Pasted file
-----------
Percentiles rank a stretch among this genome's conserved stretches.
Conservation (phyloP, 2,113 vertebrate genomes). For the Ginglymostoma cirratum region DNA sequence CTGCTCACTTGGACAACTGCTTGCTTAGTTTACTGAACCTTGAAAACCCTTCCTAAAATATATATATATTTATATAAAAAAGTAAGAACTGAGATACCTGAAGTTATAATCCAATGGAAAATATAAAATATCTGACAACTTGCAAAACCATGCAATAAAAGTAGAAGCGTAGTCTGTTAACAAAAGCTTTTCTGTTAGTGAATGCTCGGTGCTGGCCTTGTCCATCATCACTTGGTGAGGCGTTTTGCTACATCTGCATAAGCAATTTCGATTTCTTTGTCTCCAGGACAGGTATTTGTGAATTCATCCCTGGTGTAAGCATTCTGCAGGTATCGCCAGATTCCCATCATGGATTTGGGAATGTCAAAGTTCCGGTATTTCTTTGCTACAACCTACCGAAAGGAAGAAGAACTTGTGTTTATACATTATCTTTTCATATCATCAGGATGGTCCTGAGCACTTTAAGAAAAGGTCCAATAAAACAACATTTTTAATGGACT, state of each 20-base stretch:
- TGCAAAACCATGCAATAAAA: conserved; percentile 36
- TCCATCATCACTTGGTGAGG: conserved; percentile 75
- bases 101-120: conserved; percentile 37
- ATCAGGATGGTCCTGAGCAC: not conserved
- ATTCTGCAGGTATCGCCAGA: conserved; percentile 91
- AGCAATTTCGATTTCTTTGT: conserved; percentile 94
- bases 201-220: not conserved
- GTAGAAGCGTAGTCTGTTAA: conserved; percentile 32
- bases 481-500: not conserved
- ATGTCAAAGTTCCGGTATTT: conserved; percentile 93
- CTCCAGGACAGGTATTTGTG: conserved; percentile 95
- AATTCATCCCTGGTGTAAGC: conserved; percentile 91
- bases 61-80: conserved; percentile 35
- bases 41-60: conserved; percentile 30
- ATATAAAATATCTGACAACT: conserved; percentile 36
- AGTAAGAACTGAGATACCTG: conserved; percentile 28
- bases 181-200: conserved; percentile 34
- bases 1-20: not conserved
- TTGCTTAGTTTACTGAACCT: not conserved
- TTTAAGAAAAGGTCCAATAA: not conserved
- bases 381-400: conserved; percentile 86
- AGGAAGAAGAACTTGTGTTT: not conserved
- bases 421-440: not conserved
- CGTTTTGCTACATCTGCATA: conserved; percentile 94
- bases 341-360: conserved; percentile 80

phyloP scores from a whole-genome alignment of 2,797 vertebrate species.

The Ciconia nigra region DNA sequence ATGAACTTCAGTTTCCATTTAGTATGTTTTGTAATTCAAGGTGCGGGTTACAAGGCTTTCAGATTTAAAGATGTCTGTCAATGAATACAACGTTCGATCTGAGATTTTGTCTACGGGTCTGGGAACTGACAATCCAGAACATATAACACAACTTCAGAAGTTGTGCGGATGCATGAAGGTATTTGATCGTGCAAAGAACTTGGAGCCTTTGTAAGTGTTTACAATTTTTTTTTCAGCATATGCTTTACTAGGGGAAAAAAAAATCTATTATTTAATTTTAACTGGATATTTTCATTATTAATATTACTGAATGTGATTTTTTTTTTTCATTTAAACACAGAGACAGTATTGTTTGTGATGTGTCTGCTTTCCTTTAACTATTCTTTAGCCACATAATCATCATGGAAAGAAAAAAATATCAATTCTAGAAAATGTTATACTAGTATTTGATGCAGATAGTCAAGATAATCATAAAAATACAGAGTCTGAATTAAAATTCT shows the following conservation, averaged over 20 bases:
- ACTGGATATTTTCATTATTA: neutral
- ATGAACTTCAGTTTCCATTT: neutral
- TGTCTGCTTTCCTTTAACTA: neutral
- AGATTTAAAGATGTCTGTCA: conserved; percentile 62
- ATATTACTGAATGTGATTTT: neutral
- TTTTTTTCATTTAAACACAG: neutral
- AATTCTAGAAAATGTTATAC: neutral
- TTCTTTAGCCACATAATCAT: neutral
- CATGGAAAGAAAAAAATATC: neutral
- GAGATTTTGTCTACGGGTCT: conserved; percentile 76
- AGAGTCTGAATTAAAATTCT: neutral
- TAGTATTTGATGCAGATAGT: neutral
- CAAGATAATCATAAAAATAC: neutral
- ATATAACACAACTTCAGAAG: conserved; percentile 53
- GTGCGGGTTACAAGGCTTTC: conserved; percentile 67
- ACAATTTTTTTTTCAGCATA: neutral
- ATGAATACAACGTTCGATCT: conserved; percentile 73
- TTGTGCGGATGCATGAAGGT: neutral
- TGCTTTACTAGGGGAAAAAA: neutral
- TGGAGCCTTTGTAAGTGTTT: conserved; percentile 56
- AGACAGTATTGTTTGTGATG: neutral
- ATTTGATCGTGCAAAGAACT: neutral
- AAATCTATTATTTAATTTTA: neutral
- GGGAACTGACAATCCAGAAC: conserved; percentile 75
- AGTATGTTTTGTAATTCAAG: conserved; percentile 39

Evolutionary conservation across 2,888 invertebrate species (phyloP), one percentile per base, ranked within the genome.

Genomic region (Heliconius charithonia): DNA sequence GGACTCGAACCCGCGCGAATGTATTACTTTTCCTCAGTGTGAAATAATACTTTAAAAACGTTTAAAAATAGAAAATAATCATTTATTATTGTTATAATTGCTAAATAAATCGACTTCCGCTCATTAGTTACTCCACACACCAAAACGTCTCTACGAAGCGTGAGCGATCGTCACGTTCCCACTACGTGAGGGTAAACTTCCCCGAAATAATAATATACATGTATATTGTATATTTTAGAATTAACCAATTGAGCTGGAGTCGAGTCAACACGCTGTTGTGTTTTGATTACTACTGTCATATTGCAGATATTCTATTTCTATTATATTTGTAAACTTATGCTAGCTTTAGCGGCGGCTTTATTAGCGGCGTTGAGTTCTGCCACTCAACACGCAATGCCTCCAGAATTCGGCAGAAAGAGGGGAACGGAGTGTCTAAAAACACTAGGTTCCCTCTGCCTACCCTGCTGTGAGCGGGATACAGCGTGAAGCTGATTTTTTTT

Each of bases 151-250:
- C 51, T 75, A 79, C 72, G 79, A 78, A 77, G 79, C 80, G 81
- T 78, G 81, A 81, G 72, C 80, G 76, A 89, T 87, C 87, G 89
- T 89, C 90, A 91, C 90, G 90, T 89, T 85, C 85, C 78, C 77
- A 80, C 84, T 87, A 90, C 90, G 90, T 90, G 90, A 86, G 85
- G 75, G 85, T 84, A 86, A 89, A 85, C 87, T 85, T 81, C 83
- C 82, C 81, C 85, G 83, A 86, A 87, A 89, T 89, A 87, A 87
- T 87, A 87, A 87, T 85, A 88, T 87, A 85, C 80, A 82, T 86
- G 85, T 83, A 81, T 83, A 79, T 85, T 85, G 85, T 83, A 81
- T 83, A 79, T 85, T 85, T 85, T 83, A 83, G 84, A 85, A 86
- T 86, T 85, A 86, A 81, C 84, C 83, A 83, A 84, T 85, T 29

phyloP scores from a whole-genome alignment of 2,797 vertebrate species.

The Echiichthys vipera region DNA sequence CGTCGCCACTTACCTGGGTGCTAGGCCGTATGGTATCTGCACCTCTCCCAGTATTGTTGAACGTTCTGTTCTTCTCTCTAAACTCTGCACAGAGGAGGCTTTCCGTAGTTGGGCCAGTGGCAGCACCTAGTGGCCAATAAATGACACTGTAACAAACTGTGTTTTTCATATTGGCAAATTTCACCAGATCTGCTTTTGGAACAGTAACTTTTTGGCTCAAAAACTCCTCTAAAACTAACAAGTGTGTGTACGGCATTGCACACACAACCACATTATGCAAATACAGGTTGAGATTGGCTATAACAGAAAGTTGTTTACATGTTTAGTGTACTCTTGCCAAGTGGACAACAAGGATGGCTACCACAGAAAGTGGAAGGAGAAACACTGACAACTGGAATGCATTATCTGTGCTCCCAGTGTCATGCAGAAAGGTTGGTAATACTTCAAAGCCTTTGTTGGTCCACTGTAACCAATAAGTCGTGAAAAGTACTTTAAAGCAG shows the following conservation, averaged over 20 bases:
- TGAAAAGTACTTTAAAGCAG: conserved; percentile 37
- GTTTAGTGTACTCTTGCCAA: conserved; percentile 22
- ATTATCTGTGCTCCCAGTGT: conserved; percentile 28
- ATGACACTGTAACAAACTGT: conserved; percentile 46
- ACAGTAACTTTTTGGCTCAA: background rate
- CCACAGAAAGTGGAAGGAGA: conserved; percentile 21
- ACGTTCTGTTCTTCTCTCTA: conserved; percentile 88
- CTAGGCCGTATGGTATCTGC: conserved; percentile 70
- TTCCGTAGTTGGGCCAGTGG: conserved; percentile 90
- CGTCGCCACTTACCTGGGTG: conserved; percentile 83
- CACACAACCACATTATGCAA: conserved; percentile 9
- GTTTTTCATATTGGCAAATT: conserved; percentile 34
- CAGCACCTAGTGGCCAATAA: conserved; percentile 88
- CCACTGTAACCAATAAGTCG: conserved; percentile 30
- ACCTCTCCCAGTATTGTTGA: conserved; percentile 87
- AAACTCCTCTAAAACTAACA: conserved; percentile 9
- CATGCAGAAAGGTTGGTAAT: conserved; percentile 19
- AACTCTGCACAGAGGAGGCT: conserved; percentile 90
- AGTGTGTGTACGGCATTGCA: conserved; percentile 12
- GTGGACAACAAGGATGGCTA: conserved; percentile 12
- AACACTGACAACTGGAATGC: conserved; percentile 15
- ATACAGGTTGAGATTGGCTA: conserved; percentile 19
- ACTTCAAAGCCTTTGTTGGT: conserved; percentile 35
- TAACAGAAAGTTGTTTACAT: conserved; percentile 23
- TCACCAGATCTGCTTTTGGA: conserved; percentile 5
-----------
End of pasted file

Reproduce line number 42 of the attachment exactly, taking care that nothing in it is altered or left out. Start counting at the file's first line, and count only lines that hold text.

- CAAGATAATCATAAAAATAC: neutral